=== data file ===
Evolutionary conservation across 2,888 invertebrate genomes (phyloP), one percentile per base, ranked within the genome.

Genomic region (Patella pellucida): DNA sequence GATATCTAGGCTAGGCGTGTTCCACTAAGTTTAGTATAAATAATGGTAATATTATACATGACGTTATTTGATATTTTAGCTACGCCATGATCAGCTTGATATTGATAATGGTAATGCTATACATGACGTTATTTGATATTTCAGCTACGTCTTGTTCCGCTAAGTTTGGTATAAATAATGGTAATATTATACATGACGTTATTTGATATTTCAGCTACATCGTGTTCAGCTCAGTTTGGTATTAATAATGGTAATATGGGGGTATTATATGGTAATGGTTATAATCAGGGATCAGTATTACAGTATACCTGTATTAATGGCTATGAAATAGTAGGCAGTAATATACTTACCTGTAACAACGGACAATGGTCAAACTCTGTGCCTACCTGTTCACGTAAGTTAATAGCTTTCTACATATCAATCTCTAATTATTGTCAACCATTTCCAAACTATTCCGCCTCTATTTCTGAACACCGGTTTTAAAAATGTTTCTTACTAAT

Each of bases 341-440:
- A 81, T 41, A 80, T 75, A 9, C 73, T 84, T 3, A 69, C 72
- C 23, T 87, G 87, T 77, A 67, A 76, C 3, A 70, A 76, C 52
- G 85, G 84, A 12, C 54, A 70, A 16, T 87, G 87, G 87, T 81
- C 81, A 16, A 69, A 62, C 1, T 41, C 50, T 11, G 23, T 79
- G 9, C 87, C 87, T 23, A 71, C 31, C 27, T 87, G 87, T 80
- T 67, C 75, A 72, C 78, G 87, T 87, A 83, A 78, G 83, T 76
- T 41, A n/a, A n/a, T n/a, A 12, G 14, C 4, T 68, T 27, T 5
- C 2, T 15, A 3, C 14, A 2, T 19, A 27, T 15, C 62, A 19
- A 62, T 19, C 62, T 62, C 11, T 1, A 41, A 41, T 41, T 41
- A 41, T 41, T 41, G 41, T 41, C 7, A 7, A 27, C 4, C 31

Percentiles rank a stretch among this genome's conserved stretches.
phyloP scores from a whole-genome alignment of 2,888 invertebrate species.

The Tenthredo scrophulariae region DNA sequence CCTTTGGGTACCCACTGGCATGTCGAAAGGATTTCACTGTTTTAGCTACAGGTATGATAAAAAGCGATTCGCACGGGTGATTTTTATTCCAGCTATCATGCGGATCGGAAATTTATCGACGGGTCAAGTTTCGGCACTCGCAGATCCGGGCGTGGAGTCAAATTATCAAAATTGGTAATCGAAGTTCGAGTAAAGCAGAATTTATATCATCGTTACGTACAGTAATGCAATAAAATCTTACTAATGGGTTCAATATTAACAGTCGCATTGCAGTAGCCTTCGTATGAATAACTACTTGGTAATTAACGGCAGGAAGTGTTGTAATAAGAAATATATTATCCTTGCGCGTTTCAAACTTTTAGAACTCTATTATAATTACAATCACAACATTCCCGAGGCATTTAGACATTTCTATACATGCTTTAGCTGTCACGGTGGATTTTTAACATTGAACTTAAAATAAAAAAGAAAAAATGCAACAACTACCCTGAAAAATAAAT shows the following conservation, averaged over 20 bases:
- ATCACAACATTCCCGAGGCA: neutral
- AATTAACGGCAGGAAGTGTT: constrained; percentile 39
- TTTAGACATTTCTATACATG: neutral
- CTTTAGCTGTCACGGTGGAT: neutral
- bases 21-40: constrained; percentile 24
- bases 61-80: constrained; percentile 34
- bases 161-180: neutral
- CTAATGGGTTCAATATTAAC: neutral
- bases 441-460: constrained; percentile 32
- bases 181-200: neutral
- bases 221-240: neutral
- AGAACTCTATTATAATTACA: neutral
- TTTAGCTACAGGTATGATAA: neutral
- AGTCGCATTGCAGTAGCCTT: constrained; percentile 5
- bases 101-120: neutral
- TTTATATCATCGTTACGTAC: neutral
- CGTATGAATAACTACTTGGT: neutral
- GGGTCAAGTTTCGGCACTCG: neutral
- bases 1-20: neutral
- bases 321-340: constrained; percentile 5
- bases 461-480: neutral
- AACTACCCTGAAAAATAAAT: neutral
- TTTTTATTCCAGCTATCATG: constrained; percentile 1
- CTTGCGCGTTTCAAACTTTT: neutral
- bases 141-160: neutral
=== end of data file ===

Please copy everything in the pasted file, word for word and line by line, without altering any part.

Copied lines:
Evolutionary conservation across 2,888 invertebrate genomes (phyloP), one percentile per base, ranked within the genome.

Genomic region (Patella pellucida): DNA sequence GATATCTAGGCTAGGCGTGTTCCACTAAGTTTAGTATAAATAATGGTAATATTATACATGACGTTATTTGATATTTTAGCTACGCCATGATCAGCTTGATATTGATAATGGTAATGCTATACATGACGTTATTTGATATTTCAGCTACGTCTTGTTCCGCTAAGTTTGGTATAAATAATGGTAATATTATACATGACGTTATTTGATATTTCAGCTACATCGTGTTCAGCTCAGTTTGGTATTAATAATGGTAATATGGGGGTATTATATGGTAATGGTTATAATCAGGGATCAGTATTACAGTATACCTGTATTAATGGCTATGAAATAGTAGGCAGTAATATACTTACCTGTAACAACGGACAATGGTCAAACTCTGTGCCTACCTGTTCACGTAAGTTAATAGCTTTCTACATATCAATCTCTAATTATTGTCAACCATTTCCAAACTATTCCGCCTCTATTTCTGAACACCGGTTTTAAAAATGTTTCTTACTAAT

Each of bases 341-440:
- A 81, T 41, A 80, T 75, A 9, C 73, T 84, T 3, A 69, C 72
- C 23, T 87, G 87, T 77, A 67, A 76, C 3, A 70, A 76, C 52
- G 85, G 84, A 12, C 54, A 70, A 16, T 87, G 87, G 87, T 81
- C 81, A 16, A 69, A 62, C 1, T 41, C 50, T 11, G 23, T 79
- G 9, C 87, C 87, T 23, A 71, C 31, C 27, T 87, G 87, T 80
- T 67, C 75, A 72, C 78, G 87, T 87, A 83, A 78, G 83, T 76
- T 41, A n/a, A n/a, T n/a, A 12, G 14, C 4, T 68, T 27, T 5
- C 2, T 15, A 3, C 14, A 2, T 19, A 27, T 15, C 62, A 19
- A 62, T 19, C 62, T 62, C 11, T 1, A 41, A 41, T 41, T 41
- A 41, T 41, T 41, G 41, T 41, C 7, A 7, A 27, C 4, C 31

Percentiles rank a stretch among this genome's conserved stretches.
phyloP scores from a whole-genome alignment of 2,888 invertebrate species.

The Tenthredo scrophulariae region DNA sequence CCTTTGGGTACCCACTGGCATGTCGAAAGGATTTCACTGTTTTAGCTACAGGTATGATAAAAAGCGATTCGCACGGGTGATTTTTATTCCAGCTATCATGCGGATCGGAAATTTATCGACGGGTCAAGTTTCGGCACTCGCAGATCCGGGCGTGGAGTCAAATTATCAAAATTGGTAATCGAAGTTCGAGTAAAGCAGAATTTATATCATCGTTACGTACAGTAATGCAATAAAATCTTACTAATGGGTTCAATATTAACAGTCGCATTGCAGTAGCCTTCGTATGAATAACTACTTGGTAATTAACGGCAGGAAGTGTTGTAATAAGAAATATATTATCCTTGCGCGTTTCAAACTTTTAGAACTCTATTATAATTACAATCACAACATTCCCGAGGCATTTAGACATTTCTATACATGCTTTAGCTGTCACGGTGGATTTTTAACATTGAACTTAAAATAAAAAAGAAAAAATGCAACAACTACCCTGAAAAATAAAT shows the following conservation, averaged over 20 bases:
- ATCACAACATTCCCGAGGCA: neutral
- AATTAACGGCAGGAAGTGTT: constrained; percentile 39
- TTTAGACATTTCTATACATG: neutral
- CTTTAGCTGTCACGGTGGAT: neutral
- bases 21-40: constrained; percentile 24
- bases 61-80: constrained; percentile 34
- bases 161-180: neutral
- CTAATGGGTTCAATATTAAC: neutral
- bases 441-460: constrained; percentile 32
- bases 181-200: neutral
- bases 221-240: neutral
- AGAACTCTATTATAATTACA: neutral
- TTTAGCTACAGGTATGATAA: neutral
- AGTCGCATTGCAGTAGCCTT: constrained; percentile 5
- bases 101-120: neutral
- TTTATATCATCGTTACGTAC: neutral
- CGTATGAATAACTACTTGGT: neutral
- GGGTCAAGTTTCGGCACTCG: neutral
- bases 1-20: neutral
- bases 321-340: constrained; percentile 5
- bases 461-480: neutral
- AACTACCCTGAAAAATAAAT: neutral
- TTTTTATTCCAGCTATCATG: constrained; percentile 1
- CTTGCGCGTTTCAAACTTTT: neutral
- bases 141-160: neutral